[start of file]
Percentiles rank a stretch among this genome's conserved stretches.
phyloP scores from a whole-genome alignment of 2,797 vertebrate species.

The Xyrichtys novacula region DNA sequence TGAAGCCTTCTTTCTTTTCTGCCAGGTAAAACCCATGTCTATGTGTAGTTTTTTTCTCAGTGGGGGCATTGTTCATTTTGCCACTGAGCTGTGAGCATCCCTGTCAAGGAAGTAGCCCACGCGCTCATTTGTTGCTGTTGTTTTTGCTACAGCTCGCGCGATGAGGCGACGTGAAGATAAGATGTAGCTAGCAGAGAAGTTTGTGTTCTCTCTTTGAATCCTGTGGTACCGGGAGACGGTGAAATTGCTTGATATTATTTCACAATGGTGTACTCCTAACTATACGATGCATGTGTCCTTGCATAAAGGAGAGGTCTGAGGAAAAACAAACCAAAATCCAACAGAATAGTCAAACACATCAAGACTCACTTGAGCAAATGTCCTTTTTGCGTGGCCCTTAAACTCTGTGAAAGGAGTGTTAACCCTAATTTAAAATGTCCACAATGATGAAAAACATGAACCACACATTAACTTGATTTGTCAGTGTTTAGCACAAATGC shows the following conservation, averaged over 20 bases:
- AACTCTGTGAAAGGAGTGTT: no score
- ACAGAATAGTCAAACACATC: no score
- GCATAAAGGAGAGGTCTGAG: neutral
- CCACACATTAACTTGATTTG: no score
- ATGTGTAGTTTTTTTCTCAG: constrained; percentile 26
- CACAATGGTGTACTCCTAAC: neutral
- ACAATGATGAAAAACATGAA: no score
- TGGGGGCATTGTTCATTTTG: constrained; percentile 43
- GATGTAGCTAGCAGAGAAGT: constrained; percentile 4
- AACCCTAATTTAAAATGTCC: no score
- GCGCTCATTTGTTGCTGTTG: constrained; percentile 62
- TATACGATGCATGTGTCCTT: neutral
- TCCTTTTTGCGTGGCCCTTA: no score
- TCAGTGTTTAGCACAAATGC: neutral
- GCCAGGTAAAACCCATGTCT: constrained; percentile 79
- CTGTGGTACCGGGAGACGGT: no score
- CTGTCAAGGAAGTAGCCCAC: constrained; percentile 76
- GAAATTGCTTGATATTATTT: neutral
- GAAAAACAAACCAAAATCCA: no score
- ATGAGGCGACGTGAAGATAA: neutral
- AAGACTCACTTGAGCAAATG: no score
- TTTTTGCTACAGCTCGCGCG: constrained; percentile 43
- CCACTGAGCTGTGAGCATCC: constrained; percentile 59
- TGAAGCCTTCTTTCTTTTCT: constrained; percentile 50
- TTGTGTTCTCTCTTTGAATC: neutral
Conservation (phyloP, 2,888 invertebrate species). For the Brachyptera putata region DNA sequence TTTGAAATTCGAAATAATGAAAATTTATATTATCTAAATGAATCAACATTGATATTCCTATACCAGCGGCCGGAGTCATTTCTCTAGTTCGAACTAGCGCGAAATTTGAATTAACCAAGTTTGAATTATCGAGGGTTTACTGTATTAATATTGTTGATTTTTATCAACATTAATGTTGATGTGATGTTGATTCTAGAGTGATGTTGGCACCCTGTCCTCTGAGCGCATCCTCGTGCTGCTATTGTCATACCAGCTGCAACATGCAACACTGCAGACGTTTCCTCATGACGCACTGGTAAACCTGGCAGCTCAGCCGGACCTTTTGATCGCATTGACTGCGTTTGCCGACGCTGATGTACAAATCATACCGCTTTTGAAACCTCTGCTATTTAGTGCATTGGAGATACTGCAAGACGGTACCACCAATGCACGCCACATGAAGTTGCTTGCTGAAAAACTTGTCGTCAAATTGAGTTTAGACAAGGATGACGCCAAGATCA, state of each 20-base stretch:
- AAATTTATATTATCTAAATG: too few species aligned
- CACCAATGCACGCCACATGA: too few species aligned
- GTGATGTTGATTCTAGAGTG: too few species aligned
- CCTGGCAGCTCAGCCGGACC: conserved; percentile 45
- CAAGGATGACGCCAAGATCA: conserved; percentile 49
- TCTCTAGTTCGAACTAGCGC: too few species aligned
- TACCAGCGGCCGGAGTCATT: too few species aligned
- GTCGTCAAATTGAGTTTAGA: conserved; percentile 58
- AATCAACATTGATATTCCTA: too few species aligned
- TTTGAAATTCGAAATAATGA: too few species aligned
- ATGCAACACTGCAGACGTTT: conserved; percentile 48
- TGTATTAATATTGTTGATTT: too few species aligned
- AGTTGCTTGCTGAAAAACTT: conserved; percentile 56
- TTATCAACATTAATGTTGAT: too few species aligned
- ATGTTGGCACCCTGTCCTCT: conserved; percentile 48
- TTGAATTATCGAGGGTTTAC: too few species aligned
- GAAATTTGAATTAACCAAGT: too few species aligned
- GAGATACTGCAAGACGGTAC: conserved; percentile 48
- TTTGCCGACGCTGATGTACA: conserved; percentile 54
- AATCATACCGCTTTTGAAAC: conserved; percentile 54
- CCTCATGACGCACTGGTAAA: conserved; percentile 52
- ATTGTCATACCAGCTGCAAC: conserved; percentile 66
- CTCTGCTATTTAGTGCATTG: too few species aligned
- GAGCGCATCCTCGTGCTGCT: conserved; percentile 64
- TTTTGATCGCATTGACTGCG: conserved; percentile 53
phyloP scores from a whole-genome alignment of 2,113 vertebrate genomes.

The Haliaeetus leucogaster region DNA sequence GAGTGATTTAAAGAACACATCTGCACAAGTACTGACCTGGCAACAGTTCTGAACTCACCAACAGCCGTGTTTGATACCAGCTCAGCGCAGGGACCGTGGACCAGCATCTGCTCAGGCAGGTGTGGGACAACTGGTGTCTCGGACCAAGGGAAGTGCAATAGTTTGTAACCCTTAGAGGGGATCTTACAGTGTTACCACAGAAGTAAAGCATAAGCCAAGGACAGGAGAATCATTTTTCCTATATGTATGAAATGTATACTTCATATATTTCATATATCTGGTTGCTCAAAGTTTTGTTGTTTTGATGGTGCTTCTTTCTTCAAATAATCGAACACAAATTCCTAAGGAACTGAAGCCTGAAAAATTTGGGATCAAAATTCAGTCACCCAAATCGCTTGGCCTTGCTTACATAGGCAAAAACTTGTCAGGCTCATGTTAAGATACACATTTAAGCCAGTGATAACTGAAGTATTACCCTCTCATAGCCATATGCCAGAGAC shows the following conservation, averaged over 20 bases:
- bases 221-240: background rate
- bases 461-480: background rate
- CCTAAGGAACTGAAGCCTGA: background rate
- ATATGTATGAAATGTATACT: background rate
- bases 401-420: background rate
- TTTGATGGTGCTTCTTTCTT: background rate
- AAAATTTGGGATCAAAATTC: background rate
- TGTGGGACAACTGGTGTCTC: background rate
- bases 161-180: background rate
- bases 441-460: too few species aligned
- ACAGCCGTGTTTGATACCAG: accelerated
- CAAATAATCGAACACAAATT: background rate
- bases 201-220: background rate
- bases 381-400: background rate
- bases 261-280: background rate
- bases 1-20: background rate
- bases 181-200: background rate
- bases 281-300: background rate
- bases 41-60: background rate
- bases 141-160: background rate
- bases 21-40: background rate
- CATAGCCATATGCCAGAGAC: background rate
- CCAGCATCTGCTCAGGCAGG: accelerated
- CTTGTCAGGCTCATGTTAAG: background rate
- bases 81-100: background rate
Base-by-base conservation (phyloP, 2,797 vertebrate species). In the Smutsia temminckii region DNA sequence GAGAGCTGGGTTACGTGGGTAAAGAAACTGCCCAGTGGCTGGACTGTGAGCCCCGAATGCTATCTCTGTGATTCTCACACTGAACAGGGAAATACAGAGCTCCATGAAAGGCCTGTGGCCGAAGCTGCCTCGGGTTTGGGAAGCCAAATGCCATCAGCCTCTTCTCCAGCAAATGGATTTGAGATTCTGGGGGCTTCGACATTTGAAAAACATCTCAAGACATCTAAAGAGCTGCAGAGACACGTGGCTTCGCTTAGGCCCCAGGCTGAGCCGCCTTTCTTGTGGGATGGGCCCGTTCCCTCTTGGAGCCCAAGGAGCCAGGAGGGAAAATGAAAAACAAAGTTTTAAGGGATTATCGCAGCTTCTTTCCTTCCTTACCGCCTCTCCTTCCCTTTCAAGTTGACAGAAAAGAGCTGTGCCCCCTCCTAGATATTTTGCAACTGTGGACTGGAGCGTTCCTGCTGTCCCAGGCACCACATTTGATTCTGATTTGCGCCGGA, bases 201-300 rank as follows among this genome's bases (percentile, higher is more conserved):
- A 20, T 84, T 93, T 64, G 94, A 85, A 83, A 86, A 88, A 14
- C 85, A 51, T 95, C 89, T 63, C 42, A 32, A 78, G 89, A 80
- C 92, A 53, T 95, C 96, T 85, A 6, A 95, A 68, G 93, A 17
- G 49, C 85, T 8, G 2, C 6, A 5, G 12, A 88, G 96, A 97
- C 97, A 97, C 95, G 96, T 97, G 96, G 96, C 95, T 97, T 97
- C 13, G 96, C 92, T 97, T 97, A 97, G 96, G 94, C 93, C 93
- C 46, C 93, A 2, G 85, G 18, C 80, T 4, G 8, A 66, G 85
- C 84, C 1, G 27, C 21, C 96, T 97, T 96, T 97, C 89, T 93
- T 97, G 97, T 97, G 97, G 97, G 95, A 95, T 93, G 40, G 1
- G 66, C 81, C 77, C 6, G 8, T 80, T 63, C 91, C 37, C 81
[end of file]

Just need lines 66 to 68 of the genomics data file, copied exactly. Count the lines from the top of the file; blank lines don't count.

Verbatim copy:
- bases 441-460: too few species aligned
- ACAGCCGTGTTTGATACCAG: accelerated
- CAAATAATCGAACACAAATT: background rate